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‘Remember al Nakba,’ too
Janet Lahr Lewis is Advocacy Coordinator for the Middle East at the United Methodist General Board of Global Ministries and she is Peace with Justice Program Associate at the General Board of Church & Society.
The creation of the state of Israel celebrated as "Independence Day" is celebrated in May. This is also the day that is remembered among Palestinians as al Nakba, the Catastrophe, when they lost Palestine.
This is an important time to remember, especially now that Israel has taken legal steps to wipe this event from the minds of its citizens and the world. Just as the Jews have made the world "Remember the Holocaust," we need to "Remember al Nakba."
I was working at Sabeel Theology Center in Jerusalem in 1998, the year of Jubilee for Israel: 50 years since its creation. The Year of Jubilee in Judaism is the year where everything is set right; a time for the release of the captives, justice for the oppressed, reconciliation among neighbors, and so on.
1998 was only a few years after the Oslo Accords, signed by the government of Israel and the Palestinian Liberation Organization, when we still had hopes that things would be set right. In contradiction to that sense of hope, we watched new checkpoints go up, new settlements begin construction, and the new Israeli-only bypass road system being built.
It became very clear that peace with justice was not on the horizon any time soon.
Worse than imagined
In the Jubilee year Sabeel hosted an international conference focusing on the 50 years since al Nakba. I don't think any of us expected that the situation would get worse than we could have ever imagined.
The importance of remembering those historic moments becomes even more critical.
Now, 67 years since al Nakba, and 48 years since the occupation began in the West Bank and Gaza, at a time when Israel and the Zionist movement around the world — even among members of our own churches — would like us to forget that part of history, the importance of remembering those historic moments becomes even more critical.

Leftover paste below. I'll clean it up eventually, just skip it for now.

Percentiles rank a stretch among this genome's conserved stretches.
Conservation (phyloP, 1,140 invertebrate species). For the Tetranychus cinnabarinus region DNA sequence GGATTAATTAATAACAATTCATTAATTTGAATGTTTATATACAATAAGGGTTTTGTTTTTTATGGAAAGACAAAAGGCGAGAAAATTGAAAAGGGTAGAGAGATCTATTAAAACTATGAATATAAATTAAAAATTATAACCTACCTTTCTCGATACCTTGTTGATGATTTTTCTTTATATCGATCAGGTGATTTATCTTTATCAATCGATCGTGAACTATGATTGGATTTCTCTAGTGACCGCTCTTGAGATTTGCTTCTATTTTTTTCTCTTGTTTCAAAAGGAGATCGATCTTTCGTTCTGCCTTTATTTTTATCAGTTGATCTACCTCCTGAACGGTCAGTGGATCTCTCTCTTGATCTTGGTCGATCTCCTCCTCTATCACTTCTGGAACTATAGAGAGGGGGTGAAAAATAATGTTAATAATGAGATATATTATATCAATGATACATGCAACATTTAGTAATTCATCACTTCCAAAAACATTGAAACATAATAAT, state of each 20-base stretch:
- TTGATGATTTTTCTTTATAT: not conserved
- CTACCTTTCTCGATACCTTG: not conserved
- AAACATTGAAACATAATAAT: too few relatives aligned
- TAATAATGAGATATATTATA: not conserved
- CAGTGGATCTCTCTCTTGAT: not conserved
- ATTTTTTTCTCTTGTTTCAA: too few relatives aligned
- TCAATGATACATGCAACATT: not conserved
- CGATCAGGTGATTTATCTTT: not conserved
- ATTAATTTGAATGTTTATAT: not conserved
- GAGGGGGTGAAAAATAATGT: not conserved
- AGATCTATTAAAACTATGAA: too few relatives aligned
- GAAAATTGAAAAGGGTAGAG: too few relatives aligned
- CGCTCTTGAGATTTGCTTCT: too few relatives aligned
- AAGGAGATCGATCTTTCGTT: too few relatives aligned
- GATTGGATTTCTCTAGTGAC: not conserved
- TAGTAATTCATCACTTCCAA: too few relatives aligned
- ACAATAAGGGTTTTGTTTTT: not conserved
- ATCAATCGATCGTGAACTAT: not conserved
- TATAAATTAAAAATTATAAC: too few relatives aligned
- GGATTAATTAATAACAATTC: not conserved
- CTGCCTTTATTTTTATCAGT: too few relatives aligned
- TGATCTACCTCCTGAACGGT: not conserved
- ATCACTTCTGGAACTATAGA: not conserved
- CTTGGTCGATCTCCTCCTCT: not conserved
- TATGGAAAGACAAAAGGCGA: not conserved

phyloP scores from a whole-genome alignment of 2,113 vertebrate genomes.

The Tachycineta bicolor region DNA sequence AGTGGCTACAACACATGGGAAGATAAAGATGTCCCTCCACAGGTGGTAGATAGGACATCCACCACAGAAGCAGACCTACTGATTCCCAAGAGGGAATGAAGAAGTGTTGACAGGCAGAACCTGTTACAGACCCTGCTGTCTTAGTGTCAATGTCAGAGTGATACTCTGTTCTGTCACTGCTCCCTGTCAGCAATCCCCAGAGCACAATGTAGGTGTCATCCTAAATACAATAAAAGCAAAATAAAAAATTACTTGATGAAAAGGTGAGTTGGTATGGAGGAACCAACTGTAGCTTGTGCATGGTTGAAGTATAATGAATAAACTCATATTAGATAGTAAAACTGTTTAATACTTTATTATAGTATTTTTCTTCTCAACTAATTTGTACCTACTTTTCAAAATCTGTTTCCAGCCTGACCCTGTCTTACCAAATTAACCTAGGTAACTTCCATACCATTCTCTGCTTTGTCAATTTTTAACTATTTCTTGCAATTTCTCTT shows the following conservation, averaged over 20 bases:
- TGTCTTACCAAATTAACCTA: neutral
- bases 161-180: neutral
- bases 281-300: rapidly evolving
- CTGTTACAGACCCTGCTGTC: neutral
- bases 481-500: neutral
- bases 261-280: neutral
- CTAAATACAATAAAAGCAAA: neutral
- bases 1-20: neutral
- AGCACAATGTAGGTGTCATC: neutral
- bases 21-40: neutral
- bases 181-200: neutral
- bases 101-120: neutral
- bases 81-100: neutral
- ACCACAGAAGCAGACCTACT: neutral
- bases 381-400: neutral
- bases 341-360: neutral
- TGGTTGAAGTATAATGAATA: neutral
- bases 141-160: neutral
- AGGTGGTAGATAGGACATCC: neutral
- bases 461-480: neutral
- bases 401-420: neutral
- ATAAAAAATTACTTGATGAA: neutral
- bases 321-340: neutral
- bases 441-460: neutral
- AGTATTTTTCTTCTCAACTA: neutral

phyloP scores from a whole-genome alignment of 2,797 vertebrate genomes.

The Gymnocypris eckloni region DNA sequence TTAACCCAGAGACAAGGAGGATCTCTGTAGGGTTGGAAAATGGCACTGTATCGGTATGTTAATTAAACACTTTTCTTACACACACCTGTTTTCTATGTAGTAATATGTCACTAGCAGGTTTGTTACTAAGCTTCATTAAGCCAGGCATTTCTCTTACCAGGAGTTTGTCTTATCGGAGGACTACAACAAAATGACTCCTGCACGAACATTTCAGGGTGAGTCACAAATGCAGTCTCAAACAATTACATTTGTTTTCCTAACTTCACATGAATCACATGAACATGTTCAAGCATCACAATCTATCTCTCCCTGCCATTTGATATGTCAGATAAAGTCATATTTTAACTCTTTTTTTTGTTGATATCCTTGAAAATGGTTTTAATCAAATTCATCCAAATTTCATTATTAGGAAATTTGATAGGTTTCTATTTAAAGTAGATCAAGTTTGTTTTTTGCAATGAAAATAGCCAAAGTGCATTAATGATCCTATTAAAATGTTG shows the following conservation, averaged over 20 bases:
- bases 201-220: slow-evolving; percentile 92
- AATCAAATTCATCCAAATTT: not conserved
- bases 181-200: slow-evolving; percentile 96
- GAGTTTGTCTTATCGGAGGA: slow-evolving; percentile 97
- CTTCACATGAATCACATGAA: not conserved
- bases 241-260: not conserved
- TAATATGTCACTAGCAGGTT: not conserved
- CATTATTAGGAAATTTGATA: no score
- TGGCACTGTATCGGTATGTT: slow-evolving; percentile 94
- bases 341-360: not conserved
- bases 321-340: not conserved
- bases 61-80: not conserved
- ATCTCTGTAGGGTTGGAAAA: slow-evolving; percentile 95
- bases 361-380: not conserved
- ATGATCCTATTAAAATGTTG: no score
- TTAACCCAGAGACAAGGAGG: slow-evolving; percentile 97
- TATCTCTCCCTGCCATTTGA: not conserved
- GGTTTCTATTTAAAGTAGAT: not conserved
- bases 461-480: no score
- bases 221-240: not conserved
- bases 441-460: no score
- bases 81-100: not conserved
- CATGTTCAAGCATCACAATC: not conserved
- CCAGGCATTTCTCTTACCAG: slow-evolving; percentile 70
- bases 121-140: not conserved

Israel has even gone so far as to destroy archaeological artifacts in an effort to wipe out evidence of non-Jewish cultures, except Roman, throughout history in the region.
I have seen it happen with my own eyes. I have challenged archaeologists on this. Ironically, there apparently is no written set of standards similar to those in engineering, for example, by which archaeologists can be held accountable.
Reclaiming the narrative, changing the politics, insisting on equal rights for Palestinians both in Israel and the West Bank and Gaza have become even more important, and now falls on the shoulders of the international community.
The "Israelis of conscience," who believe in equal rights for all people with whom we were working, are leaving Israel, fed up with their own extremist government. In Israel there is now a Right and an Extreme Right, because the Left has left. This new extremist Israeli government will create a new Exodus.
Let's not allow history to be changed or perverted by the elimination of events or the misuse of terminology.
There are always two sides to any coin.
Don't participate in Holocaust Remembrance Day without participating in Al Nakba Remembrance Day. Don't visit a Holocaust museum until there is one built to remember the other holocausts in the world: the on-going Palestinian holocaust, the Rwandan, the Native American, the Cambodian, the Armenian ... You could be waiting a long time!
The love of one does not automatically mean enmity towards the other.
God placed us on this earth to have life and have it abundantly — all of us.